Where Was Mount Sinai–Can it be located?

Here is an interesting post from Simcha Jacobovici on an academic conference he recently attended dealing with the various theories as to the location of Mt Sinai. As some of you know the various locations proposed, whether the traditional St Catherine’s, across the Red Sea in the Arabian Peninsula, and Mt Karkom, all have their advocates and their problems. Simcha is convinced that the strongest case can be made for HaShem el-Tarif, in the “wilderness of Paran” or Seir (see Deuteronomy 32:3)

A few weeks ago I gave a paper at a conference that took place at Mitzpe Ramon in the Negev Desert of southern Israel. The conference dealt with the question: which mountain in the Sinai desert, or Negev, or Saudi Arabia, is the real Mount Sinai of the Bible, where Moses received the Ten Commandments?

For those who have never been to Mitzpe Ramon, you’re missing out. It’s on the edge of the Ramon makhtesh – Israel’s Grand Canyon. In fact, although it is called a “crater” in English, it is actually a “makhtesh” i.e., a “box canyon”, formed not by a meteor or a river, but by geological processes of a receding ocean. It is the world’s largest “makhtesh”!

On the edge of this incredible view, a group of scholars got together to debate which mountain in the area is the real Mount Sinai. The conference (May 12-14, 2013) was sponsored by the Dead Sea and Arava Science Center under the auspices of Ben Gurion University of the Negev, the City of Mitzpe Ramon, the Negev Development Authority, the Har Hanegev Field School and the Centre for Prehistoric and Ethnologic Studies, Capo di Ponte, Italy.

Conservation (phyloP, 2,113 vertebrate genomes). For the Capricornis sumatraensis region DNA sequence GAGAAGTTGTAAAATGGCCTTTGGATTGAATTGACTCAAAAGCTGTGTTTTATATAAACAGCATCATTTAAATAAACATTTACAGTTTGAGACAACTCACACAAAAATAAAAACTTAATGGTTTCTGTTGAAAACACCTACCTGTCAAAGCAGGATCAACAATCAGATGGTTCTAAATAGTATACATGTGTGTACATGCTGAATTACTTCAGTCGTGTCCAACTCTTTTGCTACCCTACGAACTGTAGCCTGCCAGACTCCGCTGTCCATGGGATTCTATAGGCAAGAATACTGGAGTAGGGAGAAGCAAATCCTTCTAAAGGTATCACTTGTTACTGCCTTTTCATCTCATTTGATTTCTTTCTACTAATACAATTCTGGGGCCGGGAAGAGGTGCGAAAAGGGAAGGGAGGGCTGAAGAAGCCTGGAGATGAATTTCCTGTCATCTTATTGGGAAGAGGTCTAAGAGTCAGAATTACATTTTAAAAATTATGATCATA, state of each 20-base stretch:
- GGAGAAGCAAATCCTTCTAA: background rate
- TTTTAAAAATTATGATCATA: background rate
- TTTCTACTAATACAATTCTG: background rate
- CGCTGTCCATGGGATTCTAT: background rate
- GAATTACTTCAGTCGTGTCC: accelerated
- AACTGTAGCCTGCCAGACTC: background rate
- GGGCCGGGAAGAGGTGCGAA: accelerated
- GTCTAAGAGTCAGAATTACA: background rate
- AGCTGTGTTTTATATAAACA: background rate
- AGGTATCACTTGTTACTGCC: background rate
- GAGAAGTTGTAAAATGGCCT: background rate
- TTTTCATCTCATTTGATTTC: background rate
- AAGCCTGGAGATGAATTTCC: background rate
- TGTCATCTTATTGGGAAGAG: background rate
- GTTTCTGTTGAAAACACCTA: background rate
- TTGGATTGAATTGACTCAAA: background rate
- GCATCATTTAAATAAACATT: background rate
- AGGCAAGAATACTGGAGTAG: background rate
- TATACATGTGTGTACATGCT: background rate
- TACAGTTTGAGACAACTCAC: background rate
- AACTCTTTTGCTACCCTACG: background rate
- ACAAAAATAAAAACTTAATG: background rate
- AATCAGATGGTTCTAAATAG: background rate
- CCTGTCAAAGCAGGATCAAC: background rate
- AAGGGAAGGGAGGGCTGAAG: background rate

Ostensibly, the gathering was asked to consider Professor Emmanuel Anati’s theory that Mount Karkom in the Negev is the real Mount Sinai. Although Mount Karkom is a very interesting location, filled with some 40,000 examples of Negev rock art, it has been clear for years that it cannot be Mount Sinai. Professor Anati deserves tremendous credit for putting Mount Karkom on the map. He has done extremely important work documenting the archaeology of this site. Also, by pushing his mountain aggressively, he has initiated conferences such as the Mitzpe Ramon gathering. But science is science and Mount Karkom is not Mount Sinai.

You can read more of this post and download a copy of Simcha’s paper, “The Real Mount Sinai” here. By the way, Bryant G. Wood agrees with Simcha’s case for HaSehm el-Tarif as the only likely choice and summarizes his reasoning here.